For me, songwriting comes from a place of wanting to find the truth in life. Sometimes that truth is so complex and nuanced that it requires a whole song to explain,” shares Maria Maita-Keppeler, the principal songwriter and front person for the Portland, Oregon-based indie rock band MAITA.
The unlikelihood of getting signed as a new artist is seen as a given these days. What’s even more unusual is the prospect of submitting a record with so much impact that it drastically alters the structure of the label in question.
In 2018, Portland band MAITA sent their recently completed record, Best Wishes, to Kill Rock Stars (Elliott Smith, Sleater-Kinney, the Decemberists etc) which at the time, was headed by Portia Sabin, wife of then-retired label founder Slim Moon. Here’s how Slim remembers hearing MAITA for the first time:
“Put simply, my love of MAITA and my belief in Maria’s genius pulled me back into the record business. When I quit running KRS in 2006 it was important to me that it become 100% Portia’s baby. I never made any suggestions about what artists I thought she should work with. But when Portia played MAITA’s music for me I immediately thought it was so special that I found myself breaking my own 13 year old rule. I told Portia I thought she absolutely should sign them. Next thing I knew, we had agreed not only to sign MAITA, but that I would return to a limited role at KRS in order to shepherd the whole project. It was months later that we learned Portia would be leaving to take over as CEO of The Music Business Association and that I’d be returning as president of the label, as well.”
The album’s first single, “Can’t Blame A Kid”, follows the roots of an old scar back to childhood, when Maria Maita-Keppeler found herself as the “quiet one,” trapped in the shadow of an overwhelming peer.Glide premiered the video for “Can’t Blame A Kid” describing it as “a big indie rock sound infused with a pop-punk edge.”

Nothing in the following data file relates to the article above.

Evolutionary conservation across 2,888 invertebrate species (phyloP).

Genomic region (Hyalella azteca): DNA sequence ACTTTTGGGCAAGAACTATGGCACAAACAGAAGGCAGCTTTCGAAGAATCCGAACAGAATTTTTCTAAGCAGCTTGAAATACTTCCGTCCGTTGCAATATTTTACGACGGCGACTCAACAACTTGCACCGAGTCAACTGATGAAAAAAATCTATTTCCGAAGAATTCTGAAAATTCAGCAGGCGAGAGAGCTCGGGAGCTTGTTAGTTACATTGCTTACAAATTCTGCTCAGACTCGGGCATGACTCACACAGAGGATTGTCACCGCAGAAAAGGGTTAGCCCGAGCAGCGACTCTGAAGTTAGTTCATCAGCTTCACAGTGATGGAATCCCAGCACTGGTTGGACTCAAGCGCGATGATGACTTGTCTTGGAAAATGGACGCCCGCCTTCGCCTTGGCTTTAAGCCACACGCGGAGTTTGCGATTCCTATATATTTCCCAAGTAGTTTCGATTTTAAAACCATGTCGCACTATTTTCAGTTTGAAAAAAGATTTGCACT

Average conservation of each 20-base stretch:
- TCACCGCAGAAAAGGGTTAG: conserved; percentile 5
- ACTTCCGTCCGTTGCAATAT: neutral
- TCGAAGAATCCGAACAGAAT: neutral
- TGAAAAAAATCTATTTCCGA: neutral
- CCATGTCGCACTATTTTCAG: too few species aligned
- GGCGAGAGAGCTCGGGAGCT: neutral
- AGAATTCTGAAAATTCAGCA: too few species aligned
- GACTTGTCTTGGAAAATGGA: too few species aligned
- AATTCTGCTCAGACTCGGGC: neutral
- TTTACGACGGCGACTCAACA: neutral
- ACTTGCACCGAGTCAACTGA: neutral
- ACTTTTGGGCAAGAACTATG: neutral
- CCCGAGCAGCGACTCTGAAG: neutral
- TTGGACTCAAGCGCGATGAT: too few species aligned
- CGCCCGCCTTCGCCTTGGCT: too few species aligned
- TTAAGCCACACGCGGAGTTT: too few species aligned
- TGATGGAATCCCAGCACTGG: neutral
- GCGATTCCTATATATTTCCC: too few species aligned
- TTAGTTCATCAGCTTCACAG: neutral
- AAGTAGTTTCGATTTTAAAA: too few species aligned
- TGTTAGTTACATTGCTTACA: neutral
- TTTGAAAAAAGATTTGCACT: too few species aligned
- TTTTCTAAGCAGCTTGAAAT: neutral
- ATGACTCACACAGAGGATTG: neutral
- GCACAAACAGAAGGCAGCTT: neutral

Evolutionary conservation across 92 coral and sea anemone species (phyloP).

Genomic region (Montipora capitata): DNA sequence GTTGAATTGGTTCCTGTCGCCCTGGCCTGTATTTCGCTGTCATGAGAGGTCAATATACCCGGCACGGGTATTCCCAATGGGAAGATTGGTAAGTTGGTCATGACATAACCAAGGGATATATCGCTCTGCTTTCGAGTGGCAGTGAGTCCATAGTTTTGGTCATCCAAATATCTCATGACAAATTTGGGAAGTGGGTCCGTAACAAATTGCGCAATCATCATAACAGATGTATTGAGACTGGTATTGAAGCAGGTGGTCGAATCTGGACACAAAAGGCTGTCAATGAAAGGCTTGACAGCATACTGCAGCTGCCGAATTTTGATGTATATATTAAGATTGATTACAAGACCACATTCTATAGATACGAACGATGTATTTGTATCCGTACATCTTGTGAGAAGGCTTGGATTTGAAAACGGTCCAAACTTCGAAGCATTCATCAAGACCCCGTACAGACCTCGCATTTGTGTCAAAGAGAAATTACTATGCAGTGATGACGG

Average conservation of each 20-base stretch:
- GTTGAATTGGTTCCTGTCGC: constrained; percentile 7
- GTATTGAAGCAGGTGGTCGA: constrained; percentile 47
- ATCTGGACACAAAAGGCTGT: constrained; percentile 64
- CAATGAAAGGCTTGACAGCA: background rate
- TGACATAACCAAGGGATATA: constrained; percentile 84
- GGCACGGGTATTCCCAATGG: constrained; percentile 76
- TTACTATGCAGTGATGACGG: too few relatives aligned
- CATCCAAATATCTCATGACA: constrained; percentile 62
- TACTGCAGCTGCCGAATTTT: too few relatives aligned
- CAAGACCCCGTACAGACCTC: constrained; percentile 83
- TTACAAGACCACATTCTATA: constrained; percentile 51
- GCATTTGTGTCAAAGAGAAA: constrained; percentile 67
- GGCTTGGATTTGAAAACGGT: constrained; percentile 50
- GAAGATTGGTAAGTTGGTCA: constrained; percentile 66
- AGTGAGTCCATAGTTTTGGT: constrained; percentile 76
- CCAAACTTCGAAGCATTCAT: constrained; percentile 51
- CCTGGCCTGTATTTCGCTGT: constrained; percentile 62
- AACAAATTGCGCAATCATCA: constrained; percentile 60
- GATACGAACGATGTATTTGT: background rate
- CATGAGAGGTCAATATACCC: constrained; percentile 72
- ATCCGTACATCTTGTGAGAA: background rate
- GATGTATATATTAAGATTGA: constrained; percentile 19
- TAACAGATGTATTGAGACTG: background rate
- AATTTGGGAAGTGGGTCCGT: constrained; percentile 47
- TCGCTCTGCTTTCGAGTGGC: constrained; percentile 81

Maria Maita-Keppeler explains the inspiration behind the song and the video:
“‘Can’t Blame a Kid’ takes a stab at unpacking the insecurities that I’d built up from childhood, zeroing in on a particular relationship that bore a lot of weight on me throughout my adolescence. For many years it was easy for me to blame a lack of confidence and self-worth on this relationship, and writing this song helped me to find resolution by bringing light to the futility of harboring resentment against children, as we all were back in the formative days that inspired the song. It really is fascinating, though unfortunate, that we are often at our most callous at the age when we are also the most fragile.
The video was a lot of fun for me to make. I’d always wanted to make a finger-painting video for this song, something that echoed the wild, colorful, cathartic nature of the song. Shortly before the release of the single, I realized that it was in my power to do so: I had an iPhone camera and a white wall in my basement. I’d never attempted to produce a video before, so I demanded utmost privacy–I didn’t even let anyone enter the room to press the record button. It was liberating to do one 4 minute take and have the video essentially finished. I feel particularly proud of this video considering the meaning behind “Can’t Blame a Kid”. It was empowering to have the opportunity to take ownership of a vision and execute it was on my own, a task that required a degree of self-assuredness and confidence that would have seemed wildly out of reach to my childhood self.”
MAITA’S debut LP, Best Wishes, was produced by Maita-Keppeler and Matthew Zeltzer, and tracked live at the 100-year-old Ok Theatre in Enterprise, Oregon and Room 13 in Portland, Oregon. 2020 tour dates and release details for Best Wishes will be announced soon.